Chlamydia Infection in Females
Chlamydia is a sexually transmitted
disease, or STD, caused by the organism Chlamydia
trachomatis. Sexually transmitted disease refers to any contagious
disease transmitted from one person to another during sexual contact. In women,
the infection usually occurs in the urinary tract, pelvis, or cervix. The
cervix is the opening between the vagina and the uterus.
What is going on in the body?
The organism Chlamydia trachomatis causes chlamydia
infection. It infects the cells and causes a number of changes. The organism is
usually passed from one partner to another during sexual intercourse. An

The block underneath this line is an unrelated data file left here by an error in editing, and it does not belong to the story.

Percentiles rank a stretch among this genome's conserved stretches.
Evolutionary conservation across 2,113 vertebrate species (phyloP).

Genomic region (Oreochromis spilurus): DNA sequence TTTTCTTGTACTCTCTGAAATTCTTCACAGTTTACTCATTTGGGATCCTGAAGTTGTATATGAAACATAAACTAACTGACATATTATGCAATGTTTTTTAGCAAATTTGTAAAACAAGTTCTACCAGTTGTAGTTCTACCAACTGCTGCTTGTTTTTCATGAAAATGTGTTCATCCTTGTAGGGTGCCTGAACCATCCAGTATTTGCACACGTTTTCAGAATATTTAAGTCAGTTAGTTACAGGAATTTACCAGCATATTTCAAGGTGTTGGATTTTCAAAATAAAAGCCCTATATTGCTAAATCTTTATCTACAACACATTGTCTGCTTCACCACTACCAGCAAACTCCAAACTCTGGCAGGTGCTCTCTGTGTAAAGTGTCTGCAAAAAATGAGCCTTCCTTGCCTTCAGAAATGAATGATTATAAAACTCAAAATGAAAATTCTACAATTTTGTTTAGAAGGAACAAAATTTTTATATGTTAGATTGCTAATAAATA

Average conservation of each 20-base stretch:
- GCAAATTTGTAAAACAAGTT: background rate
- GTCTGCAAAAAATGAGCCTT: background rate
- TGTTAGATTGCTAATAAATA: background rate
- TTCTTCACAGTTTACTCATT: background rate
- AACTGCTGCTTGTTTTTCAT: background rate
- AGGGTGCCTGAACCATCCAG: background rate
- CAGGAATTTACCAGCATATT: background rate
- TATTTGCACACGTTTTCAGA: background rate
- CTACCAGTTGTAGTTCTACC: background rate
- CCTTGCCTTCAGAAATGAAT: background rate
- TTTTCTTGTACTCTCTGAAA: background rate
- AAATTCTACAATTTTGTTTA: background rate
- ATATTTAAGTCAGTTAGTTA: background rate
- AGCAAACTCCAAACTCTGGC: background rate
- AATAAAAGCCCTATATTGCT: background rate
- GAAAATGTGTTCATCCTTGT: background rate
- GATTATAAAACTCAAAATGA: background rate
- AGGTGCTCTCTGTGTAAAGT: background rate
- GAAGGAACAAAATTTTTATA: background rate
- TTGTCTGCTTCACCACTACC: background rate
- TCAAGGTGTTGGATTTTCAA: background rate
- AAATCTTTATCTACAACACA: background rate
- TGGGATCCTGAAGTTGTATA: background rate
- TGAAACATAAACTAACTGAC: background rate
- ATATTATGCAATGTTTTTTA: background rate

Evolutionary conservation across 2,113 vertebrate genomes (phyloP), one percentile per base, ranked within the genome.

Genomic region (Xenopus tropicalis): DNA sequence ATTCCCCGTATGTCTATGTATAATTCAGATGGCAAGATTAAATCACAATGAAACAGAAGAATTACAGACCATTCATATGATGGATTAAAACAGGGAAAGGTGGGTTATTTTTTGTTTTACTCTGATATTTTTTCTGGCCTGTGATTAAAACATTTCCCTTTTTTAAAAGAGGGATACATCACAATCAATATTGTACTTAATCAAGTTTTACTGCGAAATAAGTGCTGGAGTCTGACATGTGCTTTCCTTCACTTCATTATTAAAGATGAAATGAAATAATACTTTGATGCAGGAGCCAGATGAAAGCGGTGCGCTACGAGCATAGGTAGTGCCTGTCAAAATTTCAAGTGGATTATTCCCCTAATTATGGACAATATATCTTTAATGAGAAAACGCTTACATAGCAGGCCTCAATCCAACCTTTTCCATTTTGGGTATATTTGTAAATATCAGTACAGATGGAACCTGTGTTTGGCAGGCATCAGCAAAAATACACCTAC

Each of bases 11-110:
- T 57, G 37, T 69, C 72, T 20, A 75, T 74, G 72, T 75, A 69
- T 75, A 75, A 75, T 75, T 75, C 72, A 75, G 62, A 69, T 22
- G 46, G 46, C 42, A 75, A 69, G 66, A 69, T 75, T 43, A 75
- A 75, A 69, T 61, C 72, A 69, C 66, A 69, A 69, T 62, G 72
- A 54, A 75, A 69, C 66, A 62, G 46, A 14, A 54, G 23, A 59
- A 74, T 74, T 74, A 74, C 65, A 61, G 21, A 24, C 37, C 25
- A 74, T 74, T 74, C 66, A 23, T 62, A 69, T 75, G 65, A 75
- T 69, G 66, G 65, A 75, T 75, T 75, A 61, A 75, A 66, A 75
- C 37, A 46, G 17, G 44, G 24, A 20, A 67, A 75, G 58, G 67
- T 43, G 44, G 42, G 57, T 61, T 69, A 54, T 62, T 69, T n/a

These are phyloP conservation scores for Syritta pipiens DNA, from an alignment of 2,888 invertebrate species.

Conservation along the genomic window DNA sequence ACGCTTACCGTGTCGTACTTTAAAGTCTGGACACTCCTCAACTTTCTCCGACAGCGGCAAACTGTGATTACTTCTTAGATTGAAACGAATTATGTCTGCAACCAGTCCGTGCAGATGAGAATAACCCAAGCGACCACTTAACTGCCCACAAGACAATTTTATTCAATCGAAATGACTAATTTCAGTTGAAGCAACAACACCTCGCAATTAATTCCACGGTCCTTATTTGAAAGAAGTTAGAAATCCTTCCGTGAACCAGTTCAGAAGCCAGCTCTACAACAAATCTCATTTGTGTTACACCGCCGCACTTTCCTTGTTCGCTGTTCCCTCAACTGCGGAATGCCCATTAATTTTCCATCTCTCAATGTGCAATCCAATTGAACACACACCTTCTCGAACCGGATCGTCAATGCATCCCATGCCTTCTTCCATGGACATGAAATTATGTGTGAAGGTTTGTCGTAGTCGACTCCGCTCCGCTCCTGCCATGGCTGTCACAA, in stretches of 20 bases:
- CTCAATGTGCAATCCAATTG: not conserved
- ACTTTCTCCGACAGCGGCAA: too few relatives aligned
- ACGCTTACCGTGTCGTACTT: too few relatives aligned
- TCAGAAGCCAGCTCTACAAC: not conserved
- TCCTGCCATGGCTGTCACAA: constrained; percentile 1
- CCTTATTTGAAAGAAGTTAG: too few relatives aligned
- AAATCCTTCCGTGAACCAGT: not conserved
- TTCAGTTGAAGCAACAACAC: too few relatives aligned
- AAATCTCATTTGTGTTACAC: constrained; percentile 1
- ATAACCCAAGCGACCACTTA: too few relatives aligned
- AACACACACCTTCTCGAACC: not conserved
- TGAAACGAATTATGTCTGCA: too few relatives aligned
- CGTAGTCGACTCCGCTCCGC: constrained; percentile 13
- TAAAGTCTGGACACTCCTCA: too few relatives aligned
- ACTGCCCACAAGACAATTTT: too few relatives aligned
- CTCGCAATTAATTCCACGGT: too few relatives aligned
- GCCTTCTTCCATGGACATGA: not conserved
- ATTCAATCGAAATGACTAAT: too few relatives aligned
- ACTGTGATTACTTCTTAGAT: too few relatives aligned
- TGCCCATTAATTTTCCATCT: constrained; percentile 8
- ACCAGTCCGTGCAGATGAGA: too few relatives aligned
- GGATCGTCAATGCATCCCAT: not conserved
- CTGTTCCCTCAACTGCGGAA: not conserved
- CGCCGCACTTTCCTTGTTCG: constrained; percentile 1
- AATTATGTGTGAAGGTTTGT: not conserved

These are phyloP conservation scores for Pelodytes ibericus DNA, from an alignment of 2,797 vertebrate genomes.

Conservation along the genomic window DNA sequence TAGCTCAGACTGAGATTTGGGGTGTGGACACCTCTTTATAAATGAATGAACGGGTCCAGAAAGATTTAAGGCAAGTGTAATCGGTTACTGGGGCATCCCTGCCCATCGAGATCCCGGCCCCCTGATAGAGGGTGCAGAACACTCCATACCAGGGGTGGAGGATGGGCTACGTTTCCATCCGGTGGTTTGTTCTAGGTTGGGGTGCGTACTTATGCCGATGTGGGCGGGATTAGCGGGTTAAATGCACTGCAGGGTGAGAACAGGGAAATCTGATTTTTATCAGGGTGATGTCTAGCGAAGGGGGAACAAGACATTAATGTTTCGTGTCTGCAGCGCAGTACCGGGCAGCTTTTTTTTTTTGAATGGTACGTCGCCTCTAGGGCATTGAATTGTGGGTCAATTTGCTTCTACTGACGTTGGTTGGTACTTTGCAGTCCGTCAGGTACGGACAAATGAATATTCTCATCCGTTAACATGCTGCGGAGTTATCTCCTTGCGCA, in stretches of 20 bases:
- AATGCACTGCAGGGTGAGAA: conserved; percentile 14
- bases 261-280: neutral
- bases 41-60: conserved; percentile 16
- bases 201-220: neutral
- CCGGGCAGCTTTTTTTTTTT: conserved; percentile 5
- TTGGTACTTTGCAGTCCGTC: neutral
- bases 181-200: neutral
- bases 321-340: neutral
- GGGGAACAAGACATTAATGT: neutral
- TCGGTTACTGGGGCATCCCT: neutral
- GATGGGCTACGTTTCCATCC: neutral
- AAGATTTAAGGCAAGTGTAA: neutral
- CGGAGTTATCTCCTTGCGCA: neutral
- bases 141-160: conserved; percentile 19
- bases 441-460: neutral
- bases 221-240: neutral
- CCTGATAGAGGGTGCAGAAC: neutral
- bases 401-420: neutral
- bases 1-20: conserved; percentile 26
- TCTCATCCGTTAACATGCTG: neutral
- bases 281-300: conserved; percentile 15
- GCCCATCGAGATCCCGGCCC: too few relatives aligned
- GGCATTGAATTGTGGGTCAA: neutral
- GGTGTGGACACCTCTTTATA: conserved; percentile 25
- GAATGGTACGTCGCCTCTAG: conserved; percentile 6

infection can also be passed from an infected mother to her baby during birth.
This can cause eye infections or pneumonia in the infant.
What are the causes and risks of the infection?
The organism that causes a chlamydia infection is usually passed
from one partner to another during sexual intercourse. Any other intimate
contact of the genitals, mouth, rectal area, or the sharing of sexual toys can
transmit the organism from one individual to another.
Factors that make some women more likely to have a chlamydia infection are as follows:
being sexually active and younger than 20 years old
having a low socioeconomic status
not using barrier methods of contraception, such as condoms
having more than one sexual partner
having sex with a partner who previously has had a sexually transmitted disease
having sex with a male who has a chlamydia infection of the urinary